By Michael Burge
With all the people, paperwork and time-intensive steps involved, getting a mortgage can be a harrowing proposition. But if you take the time to understand the homebuying process and come to it with a strong sense of your own finances, you can run the mortgage obstacle course without a scratch.
Get ready to go from homebuyer to homeowner. Here's how to get a mortgage:
- Examine whether you're financially ready to buy a home.
- Get preapproved for a mortgage.
- Choose the right mortgage.
- Find the right lender.
- Submit the application.
- Get officially approved.
- Prepare for the closing process.
- Close on the home.
How long it takes to get preapproved, locate the home you want, find the right mortgage and choose the best mortgage lender can vary. But once you've submitted your application, it usually takes 30 to 60 days to get the keys to your new home, assuming there are no major roadblocks along the way.
Now let's dive into each step.
Get ready financially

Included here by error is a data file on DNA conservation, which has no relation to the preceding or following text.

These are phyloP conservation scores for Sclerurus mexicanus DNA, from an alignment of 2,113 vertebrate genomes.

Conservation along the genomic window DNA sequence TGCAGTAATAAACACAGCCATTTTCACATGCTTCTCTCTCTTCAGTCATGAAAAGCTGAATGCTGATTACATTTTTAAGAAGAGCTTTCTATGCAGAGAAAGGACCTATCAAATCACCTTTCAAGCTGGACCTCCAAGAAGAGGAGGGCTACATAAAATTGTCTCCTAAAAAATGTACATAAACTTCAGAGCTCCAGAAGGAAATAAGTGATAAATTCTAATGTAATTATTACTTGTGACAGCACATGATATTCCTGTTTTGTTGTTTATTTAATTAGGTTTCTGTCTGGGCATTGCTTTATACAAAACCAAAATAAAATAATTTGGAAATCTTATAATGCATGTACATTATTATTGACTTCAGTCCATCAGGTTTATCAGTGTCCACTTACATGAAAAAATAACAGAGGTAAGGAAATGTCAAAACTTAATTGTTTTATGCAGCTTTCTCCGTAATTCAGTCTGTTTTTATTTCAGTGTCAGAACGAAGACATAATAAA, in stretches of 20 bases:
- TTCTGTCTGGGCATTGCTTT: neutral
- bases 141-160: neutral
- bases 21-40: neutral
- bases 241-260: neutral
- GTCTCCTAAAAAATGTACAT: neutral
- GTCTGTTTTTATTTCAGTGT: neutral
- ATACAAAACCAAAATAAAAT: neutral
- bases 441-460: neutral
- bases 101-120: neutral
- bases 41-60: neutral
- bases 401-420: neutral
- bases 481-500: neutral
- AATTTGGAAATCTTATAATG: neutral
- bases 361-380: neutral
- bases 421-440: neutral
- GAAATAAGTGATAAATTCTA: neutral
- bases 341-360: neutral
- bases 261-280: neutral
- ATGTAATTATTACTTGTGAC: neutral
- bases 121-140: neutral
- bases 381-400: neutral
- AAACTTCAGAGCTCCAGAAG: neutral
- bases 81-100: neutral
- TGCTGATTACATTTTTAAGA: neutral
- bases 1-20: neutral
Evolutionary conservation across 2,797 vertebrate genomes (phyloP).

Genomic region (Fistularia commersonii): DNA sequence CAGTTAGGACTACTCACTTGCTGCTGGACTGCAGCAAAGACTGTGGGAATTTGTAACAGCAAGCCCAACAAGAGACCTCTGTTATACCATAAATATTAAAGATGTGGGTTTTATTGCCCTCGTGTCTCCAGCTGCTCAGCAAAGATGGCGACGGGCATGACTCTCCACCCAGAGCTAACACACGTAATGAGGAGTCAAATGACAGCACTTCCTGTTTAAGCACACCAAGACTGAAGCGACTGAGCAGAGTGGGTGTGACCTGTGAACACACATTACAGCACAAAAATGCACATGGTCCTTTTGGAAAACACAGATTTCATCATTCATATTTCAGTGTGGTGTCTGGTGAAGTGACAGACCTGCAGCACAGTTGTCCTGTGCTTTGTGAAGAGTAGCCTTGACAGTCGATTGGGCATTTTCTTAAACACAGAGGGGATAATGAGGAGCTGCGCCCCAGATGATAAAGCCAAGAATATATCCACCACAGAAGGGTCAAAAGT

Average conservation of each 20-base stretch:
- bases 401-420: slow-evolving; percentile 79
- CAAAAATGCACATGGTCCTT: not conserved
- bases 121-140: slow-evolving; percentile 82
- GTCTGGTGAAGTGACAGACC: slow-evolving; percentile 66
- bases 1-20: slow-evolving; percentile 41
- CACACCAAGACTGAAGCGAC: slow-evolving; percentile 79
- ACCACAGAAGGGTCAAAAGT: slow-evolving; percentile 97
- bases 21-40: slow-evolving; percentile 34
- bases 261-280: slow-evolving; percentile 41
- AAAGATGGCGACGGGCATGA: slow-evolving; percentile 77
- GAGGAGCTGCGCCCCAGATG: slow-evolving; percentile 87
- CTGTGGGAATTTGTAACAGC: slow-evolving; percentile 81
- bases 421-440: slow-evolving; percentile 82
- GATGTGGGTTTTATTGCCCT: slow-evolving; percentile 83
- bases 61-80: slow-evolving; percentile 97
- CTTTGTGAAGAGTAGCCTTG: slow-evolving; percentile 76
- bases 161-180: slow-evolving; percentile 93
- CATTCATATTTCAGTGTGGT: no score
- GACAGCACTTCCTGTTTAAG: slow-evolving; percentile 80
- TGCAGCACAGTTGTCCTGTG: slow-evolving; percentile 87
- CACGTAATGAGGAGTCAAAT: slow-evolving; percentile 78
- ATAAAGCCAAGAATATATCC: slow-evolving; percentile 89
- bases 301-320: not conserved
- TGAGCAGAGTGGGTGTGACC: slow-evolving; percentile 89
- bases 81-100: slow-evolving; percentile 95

Before you set off to get a mortgage, make sure you're financially prepared for homeownership. Do you have a lot of debt? Do you have plenty saved for a down payment? What about closing costs? Take the time to answer the question "How much house can I afford?" before you go further.
Once you've thoroughly assessed your finances and decided that you're able to buy a home, you're ready for the next step.
When you're at the starting line, get preapproved for a mortgage, even before you begin looking at homes. Getting preapproved gives you a leg up once you begin looking, because it shows sellers that you can make a solid offer up to a specific price.
You don't have to stick with the same lender once you're ready to apply for the loan. But if you do, the process will go a little quicker since you've started the ball rolling with paperwork and a credit check.
Once you've figured out your price range, you're ready to look at houses.
Choose the right mortgage
Consider the following factors when choosing the best mortgage for you.